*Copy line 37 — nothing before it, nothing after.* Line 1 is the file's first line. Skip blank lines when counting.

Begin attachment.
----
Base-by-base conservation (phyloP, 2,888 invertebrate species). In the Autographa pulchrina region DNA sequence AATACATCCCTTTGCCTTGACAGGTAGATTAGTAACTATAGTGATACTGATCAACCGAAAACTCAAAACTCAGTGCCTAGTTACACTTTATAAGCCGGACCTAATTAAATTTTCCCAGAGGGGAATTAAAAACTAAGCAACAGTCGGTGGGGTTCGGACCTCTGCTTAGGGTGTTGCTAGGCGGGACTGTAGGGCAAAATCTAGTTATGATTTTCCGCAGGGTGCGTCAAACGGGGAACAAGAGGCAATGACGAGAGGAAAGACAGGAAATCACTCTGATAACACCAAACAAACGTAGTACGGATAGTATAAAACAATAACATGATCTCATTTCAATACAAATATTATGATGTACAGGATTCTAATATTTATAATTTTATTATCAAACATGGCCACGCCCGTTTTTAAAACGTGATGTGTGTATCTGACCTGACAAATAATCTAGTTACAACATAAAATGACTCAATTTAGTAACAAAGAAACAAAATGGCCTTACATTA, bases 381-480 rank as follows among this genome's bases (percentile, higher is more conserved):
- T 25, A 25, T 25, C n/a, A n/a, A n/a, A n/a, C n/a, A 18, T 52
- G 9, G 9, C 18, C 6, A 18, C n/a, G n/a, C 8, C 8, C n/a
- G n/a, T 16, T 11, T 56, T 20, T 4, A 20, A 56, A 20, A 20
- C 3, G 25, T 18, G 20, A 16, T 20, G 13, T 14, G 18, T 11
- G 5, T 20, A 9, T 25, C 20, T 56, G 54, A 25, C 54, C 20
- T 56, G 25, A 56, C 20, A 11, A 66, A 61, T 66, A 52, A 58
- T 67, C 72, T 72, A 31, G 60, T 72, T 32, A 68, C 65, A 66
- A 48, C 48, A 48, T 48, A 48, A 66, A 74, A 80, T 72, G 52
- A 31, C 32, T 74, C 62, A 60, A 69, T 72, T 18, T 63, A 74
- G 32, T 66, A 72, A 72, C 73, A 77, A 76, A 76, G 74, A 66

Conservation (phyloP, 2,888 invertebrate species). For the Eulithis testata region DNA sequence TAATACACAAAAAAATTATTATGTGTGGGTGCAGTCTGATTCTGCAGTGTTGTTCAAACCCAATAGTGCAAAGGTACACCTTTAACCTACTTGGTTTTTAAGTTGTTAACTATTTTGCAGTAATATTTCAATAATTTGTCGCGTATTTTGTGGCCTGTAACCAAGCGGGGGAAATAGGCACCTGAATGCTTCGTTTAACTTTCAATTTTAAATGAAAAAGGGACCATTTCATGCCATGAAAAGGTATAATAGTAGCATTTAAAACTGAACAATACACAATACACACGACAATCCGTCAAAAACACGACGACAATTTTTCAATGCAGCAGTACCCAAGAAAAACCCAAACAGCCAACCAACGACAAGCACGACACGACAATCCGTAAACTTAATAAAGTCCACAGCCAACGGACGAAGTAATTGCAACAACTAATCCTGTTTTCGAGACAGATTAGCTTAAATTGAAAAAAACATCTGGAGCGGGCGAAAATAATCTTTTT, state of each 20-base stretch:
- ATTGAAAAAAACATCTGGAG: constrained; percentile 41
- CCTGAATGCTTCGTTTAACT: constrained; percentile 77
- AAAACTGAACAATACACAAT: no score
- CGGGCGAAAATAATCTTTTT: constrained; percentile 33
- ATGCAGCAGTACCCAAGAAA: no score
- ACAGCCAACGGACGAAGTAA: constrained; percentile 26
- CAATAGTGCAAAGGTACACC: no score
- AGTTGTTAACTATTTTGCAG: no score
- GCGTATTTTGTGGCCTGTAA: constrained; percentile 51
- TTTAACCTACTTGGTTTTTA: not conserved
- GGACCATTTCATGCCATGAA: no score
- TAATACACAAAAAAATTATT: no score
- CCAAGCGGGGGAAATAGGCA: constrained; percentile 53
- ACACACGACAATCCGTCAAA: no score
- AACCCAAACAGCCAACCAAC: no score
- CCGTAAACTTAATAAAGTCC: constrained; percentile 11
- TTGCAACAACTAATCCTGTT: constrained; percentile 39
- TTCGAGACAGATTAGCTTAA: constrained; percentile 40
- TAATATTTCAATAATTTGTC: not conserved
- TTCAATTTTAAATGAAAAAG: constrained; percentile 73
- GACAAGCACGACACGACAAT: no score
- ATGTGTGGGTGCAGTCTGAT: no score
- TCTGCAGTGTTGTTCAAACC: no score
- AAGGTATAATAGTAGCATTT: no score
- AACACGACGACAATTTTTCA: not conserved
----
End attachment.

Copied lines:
- AACACGACGACAATTTTTCA: not conserved